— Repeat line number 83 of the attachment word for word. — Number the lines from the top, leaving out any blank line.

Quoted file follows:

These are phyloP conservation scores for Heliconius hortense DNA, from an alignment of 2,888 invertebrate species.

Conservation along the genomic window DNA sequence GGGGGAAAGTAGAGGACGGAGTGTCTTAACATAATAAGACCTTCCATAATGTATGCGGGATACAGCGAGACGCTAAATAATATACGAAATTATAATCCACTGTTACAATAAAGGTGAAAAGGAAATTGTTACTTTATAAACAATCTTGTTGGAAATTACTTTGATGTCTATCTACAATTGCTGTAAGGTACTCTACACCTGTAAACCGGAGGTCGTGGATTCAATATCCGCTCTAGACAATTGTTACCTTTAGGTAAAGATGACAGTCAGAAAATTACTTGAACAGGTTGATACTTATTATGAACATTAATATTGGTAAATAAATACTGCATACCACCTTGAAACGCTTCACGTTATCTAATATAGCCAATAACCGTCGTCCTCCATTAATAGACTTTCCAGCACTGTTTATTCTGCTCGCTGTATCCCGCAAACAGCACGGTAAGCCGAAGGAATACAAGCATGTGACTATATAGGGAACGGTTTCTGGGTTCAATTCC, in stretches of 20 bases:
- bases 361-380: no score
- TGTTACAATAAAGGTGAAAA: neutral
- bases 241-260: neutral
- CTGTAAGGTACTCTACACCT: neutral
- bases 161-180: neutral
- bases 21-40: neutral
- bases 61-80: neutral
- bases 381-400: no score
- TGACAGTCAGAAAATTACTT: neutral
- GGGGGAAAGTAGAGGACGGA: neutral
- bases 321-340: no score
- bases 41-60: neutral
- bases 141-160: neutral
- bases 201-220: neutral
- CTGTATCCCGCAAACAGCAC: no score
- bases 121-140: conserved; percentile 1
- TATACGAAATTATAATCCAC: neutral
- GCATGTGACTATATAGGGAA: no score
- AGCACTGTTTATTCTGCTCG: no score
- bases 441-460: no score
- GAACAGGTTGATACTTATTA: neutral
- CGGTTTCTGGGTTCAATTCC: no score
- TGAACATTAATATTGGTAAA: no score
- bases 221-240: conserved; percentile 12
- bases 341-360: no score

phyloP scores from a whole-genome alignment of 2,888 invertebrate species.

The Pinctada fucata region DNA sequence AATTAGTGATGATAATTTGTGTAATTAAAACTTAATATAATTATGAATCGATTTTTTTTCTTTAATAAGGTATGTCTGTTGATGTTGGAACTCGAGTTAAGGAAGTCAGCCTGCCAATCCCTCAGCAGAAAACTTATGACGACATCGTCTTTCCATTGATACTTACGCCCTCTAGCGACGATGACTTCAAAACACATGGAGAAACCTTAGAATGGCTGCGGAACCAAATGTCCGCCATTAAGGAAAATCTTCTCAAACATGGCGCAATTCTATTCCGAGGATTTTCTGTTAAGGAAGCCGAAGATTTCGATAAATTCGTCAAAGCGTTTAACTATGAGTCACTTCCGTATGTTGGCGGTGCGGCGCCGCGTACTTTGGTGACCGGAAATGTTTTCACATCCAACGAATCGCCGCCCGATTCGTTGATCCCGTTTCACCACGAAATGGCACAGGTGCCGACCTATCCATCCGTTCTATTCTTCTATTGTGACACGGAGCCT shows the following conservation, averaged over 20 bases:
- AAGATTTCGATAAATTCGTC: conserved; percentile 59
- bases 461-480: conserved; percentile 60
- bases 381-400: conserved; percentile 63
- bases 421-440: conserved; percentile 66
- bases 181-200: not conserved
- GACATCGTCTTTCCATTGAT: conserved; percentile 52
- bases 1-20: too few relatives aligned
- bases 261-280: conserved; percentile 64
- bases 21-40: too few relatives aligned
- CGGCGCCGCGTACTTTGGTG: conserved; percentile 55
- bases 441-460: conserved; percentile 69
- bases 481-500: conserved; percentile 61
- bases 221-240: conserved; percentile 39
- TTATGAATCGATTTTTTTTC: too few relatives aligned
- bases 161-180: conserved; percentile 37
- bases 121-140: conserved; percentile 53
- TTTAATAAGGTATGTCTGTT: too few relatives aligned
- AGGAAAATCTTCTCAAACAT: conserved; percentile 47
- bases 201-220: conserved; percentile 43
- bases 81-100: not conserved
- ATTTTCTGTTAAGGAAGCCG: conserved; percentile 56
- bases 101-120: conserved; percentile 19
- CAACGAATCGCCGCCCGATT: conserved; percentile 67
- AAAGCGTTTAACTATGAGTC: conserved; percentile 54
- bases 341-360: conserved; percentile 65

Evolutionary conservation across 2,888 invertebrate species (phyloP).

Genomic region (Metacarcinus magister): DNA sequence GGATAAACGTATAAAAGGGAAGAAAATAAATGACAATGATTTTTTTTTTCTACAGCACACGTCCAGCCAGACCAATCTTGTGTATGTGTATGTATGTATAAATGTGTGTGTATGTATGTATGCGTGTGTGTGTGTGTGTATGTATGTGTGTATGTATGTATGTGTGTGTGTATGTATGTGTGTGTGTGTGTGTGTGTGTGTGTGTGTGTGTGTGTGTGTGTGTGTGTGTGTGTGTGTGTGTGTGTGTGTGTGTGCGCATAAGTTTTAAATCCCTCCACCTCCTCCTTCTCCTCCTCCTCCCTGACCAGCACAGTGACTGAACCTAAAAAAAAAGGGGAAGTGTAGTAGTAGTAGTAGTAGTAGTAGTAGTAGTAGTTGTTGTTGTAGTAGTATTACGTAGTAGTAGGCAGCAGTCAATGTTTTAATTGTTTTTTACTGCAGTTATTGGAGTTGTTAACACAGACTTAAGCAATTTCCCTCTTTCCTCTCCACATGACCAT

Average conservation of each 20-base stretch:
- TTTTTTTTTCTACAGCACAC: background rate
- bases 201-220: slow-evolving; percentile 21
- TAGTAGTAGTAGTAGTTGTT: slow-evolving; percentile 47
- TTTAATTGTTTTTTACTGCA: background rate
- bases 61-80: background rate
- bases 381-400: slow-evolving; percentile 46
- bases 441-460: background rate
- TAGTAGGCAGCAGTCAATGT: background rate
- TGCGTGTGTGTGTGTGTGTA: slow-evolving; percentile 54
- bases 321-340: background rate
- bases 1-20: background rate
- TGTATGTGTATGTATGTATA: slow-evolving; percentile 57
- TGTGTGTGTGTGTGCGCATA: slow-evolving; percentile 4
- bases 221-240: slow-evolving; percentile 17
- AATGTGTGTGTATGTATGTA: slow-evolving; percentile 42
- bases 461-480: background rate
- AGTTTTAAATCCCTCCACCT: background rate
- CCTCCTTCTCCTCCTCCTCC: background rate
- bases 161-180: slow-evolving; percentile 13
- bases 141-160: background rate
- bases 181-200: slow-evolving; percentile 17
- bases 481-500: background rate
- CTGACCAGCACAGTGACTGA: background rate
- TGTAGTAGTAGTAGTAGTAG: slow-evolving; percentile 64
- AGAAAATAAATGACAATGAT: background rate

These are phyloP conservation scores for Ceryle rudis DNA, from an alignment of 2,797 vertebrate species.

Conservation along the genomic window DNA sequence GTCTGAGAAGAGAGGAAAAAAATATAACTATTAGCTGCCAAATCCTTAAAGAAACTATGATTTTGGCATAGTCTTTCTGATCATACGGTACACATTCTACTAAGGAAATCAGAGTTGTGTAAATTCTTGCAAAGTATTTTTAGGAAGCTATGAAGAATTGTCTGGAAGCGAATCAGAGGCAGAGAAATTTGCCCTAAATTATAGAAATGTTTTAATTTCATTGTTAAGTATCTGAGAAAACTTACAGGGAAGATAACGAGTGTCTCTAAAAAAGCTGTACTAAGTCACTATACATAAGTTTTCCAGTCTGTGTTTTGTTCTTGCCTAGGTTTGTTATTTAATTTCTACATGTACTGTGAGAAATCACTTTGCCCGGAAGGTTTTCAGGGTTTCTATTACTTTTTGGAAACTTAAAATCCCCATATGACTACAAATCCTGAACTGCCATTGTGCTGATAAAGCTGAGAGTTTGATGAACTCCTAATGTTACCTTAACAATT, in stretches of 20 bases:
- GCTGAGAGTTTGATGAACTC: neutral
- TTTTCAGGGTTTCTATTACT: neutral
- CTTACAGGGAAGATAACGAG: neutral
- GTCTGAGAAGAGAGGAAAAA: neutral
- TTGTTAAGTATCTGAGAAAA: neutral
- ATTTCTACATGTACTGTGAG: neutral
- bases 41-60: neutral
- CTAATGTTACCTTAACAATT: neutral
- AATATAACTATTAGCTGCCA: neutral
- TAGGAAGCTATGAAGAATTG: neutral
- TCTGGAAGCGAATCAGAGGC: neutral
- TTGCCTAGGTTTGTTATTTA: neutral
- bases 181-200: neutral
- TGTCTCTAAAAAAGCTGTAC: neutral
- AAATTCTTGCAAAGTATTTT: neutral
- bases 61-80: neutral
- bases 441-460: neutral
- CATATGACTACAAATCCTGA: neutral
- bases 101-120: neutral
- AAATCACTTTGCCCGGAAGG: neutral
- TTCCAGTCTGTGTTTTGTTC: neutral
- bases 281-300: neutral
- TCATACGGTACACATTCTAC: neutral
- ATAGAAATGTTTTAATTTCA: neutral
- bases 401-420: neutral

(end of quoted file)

These are phyloP conservation scores for Ceryle rudis DNA, from an alignment of 2,797 vertebrate species.